Violent Content: Tom can't help but overhear a vicious domestic squabble through the ceiling of his bare-bones apartment. A distraught woman drowns herself. After a heated verbal exchange, Tom bashes Dickie in the head with an oar—repeatedly (a nauseatingly graphic, bloody scene). Tom bludgeons Freddie with a bust and later intends to murder Marge with a straight razor. An opera features a scene in which two characters duel with pistols (the snow-covered stage runs crimson with the loser's "blood"). During a moment of sensitive "affection," Tom strangles Peter to death.
Crude or Profane Language: About a dozen profanities crop up in this 140-minute film, but they include four f-words.
Drug and Alcohol Content: Social drinking and cigarette smoking occur throughout. Characters attend clubs and drink beer, martinis and other cocktails. Tom and Dickie sing a song about Americans' taste for "whiskey and soda." After murdering Freddie, Tom pretends that the inert body he's escorting to the car is inebriated.
Summary: What begins as a simple case of mistaken identity leads to covetousness, gay crushes and a series of murders for Tom Ripley, a young Yankee sociopath with a lust for "the good life"—even if it means stealing that life from someone else. What's worse, the only consequences he ends up facing are the taunts of his inner demons. The Talented Mr. Ripley often feels like an Alfred Hitchcock thriller. But even in his boldest pushing of the envelope, Hitchcock avoided Ripley's homoerotic tension and extremely graphic violence. Furthermore, it's disturbing how this film manipulates the audience into sympathizing with Tom Ripley. We find ourselves irresistibly rooting for him to preserve his ruse. Very unsettling. The story and its characters are constructed so that we see Tom as disturbed and unloved—a victim as much as a predator. We pity him more than despise him. Why? There are several possibilities:
First, to the part of Ripley, Matt Damon brings his image as a clean cut, all-American boy. A congenial underdog. It might be easier to accept Tom as an unredeemable psychopath if he didn't look like a blushing prom king (where's David Arquette when we need him?). To complicate loyalties further, the characters who "drive" Tom to homicide are themselves morally flawed. When Dickie and Freddie selfishly push Tom away, we feel his sense of rejection and resent the spoiled rich kids for treating him badly. There's no excuse for what happens next, but the victims are no angels either.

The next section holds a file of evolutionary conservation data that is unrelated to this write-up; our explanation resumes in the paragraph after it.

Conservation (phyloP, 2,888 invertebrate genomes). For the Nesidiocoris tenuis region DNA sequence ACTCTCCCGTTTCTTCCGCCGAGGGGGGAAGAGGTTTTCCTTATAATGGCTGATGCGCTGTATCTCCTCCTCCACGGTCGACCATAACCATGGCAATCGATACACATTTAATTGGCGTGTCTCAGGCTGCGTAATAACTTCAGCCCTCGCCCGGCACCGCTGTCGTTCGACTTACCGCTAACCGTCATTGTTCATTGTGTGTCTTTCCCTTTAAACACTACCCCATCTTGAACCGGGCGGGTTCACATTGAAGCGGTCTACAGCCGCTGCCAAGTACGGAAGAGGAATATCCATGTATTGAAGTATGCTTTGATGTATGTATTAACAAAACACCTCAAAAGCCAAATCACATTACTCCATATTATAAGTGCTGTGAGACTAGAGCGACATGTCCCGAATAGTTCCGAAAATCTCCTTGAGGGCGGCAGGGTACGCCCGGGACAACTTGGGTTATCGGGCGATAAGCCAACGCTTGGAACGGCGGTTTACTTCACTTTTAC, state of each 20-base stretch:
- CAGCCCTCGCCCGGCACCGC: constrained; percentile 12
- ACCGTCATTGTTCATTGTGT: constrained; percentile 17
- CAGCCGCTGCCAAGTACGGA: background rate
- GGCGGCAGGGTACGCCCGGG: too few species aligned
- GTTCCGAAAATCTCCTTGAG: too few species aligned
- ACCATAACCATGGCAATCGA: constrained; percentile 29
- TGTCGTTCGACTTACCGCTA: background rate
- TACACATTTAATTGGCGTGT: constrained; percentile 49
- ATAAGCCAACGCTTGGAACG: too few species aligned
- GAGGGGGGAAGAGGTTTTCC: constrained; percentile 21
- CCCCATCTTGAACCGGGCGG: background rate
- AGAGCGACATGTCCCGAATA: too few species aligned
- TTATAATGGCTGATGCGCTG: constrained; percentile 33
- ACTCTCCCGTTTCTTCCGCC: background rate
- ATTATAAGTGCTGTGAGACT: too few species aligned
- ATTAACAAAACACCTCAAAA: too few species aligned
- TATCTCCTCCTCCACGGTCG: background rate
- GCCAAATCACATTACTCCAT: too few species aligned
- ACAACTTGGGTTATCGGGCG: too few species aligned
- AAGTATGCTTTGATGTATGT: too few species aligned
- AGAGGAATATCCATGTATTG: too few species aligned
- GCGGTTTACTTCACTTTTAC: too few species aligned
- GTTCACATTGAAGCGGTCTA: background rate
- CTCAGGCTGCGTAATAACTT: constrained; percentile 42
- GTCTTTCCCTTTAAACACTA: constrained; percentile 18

Second, factor in our conventional desire to see the working-class guy escape his hand-to-mouth existence, along with our urge to see justice dealt to the morally detestable playboy basking in excess and thumbing his nose at the bourgeoisie. Anyone not born with a silver spoon in his mouth can identify with Tom's struggle to make ends meet, as well as his joyous sense of wonder when he is allowed to experience carefree luxury in post-war Italy. It's much easier to relate to this pale, awkward guest (despite his "issues") than to his tanned, self-absorbed host.
Third, isn't it somewhat unnatural to abandon the main character—who has shared his most intimate thoughts, emotions and secrets with us for more than half of the film—and side with the cold, foreign authorities closing in on our unstable countryman? After years of having Hollywood present foreign prison as a fate worse than death (most recently in Return to Paradise and Brokedown Palace), we almost feel a patriotic duty to root for Tom to elude foreign capture so that he can face justice on his native soil.
Those are just a few of the ways I felt like I was fighting against the movie's morally ambiguous undertow. I can picture a college film class using The Talented Mr. Ripley as an example of how the person telling a story controls how characters, situations and behavior are shaped to create loyalties and emotional attachments within viewers. As an academic exercise, it has a lot to offer. But as passive entertainment for adolescents, it will do more harm than good.